April 15, 2021
As a new drought grips the West, farmers in the Klamath Basin straddling the Oregon-California state line face another historic cutback of their water supplies.
Growers who rely on Klamath Project irrigation water were told April 14 they’d get just 33,000 acre-feet of water from Upper Klamath Lake, which farmers said was about 8% of what they need.
Water deliveries will also start June 1, two months later than usual, for the basin's more than 200,000 acres of farmland.
“The simple fact is it just hasn’t rained or snowed this year," Klamath Water Users Association president Ben Duval said during a meeting with irrigators, according to The Associated Press. "We all know how dry our fields are, and the rest of the watersheds are in the same boat. ... There is no easy way to say this."
The drastic cutback is just the latest saga for a region that has endured endless water conflicts in recent decades, as farms, endangered fish, local American Indian tribes and downstream fishing businesses vie for limited supplies.
The conflicts drew national attention in 2001, when biological opinions on endangered suckers and threatened coho salmon led the Bureau of Reclamation to abruptly shut off irrigation water to about 1,200 farms.
After local efforts to share water largely failed, the region's water wars heated up again last year, when Reclamation in May signaled plans to cut its allocation from 140,000 acre-feet to 80,000 acre-feet as part of a three-year operating plan, which was initiated under an agreement with the Yurok Tribe. Growers had planted their crops based on the higher allocation, and the further cut threatened to leave farms without surface water by midsummer.
The bureau later said spring rains enabled it to fulfill the 140,000 acre-foot allocation, after some 2,000 people participated in a heavy equipment convoy through the basin in a rally reminiscent of the famous 2001 "bucket brigade" protests in the basin.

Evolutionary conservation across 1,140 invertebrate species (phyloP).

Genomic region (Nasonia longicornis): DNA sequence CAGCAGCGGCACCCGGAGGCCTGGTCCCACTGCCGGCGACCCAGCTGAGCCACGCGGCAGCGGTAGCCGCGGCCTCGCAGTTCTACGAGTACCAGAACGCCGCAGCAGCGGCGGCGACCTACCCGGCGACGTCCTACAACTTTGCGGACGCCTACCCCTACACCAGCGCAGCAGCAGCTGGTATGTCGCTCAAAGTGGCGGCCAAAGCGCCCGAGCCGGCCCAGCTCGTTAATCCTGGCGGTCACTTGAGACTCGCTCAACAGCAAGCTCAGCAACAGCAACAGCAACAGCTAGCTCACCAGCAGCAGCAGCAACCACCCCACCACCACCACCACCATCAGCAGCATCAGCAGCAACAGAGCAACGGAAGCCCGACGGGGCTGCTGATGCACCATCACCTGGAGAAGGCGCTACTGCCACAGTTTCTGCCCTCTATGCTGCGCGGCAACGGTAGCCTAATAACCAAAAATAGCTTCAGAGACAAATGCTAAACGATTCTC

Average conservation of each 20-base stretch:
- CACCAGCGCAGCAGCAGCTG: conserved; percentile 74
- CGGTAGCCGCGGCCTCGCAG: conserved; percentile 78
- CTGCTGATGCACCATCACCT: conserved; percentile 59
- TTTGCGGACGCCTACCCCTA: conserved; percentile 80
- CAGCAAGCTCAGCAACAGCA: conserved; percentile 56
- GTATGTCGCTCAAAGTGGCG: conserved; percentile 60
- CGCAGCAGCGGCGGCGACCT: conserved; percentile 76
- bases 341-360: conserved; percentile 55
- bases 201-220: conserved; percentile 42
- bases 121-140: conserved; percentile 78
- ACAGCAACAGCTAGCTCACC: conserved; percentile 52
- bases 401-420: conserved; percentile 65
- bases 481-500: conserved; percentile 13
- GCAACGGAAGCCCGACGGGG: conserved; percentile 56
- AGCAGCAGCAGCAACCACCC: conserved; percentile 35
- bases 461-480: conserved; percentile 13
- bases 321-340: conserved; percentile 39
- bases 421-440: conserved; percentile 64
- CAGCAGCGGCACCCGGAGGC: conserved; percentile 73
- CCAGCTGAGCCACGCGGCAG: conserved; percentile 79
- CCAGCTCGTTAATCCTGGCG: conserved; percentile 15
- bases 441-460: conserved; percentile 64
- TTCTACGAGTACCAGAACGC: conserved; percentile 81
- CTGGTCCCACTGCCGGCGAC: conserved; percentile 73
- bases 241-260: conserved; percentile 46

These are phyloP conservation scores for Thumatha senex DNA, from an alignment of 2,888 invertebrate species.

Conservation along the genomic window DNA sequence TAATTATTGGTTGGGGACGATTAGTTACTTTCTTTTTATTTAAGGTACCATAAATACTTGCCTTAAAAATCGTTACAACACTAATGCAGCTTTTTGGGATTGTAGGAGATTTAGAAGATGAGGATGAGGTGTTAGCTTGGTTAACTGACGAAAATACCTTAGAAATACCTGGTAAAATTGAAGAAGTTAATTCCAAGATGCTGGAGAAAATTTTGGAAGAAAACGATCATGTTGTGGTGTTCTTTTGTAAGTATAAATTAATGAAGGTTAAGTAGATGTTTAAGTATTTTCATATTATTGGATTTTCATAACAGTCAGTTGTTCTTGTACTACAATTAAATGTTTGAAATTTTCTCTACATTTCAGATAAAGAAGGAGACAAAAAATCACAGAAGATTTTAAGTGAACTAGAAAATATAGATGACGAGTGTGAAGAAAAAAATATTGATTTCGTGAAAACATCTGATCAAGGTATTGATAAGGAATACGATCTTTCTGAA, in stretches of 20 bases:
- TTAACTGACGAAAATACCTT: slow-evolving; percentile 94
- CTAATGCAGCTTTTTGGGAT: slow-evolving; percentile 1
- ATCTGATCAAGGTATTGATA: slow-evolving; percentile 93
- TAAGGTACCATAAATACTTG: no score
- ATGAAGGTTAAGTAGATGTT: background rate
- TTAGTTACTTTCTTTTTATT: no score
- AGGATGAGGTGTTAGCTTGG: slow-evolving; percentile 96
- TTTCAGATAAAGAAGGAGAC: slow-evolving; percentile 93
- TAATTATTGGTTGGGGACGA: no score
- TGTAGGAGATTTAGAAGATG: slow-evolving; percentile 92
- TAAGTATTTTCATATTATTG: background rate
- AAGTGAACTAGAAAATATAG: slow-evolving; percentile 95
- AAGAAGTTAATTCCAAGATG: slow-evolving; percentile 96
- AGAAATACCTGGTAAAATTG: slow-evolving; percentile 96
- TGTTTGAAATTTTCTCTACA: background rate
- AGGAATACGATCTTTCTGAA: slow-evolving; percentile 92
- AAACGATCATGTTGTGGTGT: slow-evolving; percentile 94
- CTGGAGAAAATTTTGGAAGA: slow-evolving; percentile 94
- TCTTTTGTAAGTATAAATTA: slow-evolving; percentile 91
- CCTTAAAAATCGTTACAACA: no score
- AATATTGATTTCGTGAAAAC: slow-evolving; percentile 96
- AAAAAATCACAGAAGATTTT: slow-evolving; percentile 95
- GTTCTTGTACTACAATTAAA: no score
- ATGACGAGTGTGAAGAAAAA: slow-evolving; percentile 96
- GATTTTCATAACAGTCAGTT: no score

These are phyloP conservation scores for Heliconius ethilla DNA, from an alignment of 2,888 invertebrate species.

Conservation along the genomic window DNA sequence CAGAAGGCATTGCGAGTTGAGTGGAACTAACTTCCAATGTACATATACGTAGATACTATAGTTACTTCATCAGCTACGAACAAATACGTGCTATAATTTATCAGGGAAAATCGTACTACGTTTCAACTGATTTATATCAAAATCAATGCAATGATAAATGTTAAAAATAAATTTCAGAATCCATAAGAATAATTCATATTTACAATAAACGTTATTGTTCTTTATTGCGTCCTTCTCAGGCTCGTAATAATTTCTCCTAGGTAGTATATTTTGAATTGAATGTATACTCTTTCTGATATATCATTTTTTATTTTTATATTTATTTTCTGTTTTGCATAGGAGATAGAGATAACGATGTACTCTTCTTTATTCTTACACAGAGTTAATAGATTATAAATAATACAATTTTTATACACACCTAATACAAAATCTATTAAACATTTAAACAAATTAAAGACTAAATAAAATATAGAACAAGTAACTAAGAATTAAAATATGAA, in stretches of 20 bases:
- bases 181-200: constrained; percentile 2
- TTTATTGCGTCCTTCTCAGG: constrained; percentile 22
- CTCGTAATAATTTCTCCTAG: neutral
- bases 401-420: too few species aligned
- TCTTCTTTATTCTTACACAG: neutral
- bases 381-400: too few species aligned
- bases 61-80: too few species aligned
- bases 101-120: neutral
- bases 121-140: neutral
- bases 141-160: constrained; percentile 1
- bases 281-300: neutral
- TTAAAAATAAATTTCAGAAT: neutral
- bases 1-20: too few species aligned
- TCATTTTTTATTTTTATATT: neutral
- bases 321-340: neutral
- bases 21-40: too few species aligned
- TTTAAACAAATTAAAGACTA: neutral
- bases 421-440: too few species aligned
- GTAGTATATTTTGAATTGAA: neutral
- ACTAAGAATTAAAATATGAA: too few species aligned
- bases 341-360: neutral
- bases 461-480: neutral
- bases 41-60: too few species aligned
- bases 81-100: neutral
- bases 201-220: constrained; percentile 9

Drought in the West
Dry conditions largely associated with La Nina have intensified what the National Oceanic and Atmospheric Administration is calling the most significant U.S. spring drought since 2013, affecting an estimated 74 million people, after much of the West endured its second straight drier-than-normal winter.
The USDA has declared a drought in numerous counties throughout the West, including 50 in California and 63 in Colorado, as farmers grapple with water cutbacks, a struggling wheat crop, deteriorating rangeland quality and increased threat of another devastating wildfire season. Oregon Gov. Kate Brown declared a drought in Klamath County on April 1.
The USDA on April 14 announced the availability of up to $10 million in assistance from its Wildfire and Hurricane Indemnity Program Plus to assist agricultural producers in the Klamath Basin. The move allows the agency to enter into block grants with states to provide payments to producers to offset losses from hurricanes, wildfires, and other qualifying natural disasters such as drought that occurred in 2018 and 2019, a news release explains.
The block-grant process provides an opportunity for the states—including California and Oregon—to deliver the assistance themselves and to tailor the program to specific local conditions and concerns, according to the agency.
The USDA notes that Reclamation's 2021 operations plan was developed in response to consecutive years of drought conditions in the Klamath Basin, including the lowest historical inflows on record into Upper Klamath Lake this year.
“As ongoing drought conditions in the West continue to worsen, USDA is committed to providing help and assistance to producers, tribes, and communities in the Klamath River Basin impacted by historically low water allocations,” Gloria Montano Greene, Deputy Under Secretary for Farm Production and Conservation, said in a statement.
About the Author(s)
You May Also Like
Corn prices hang on for modest gainsJan 18, 2023
Be intentional with your communication this winterFeb 06, 2023
Oklahoma beef cattle numbers drop sharplyFeb 06, 2023
Wheat Prices: If things get back to normalJan 18, 2023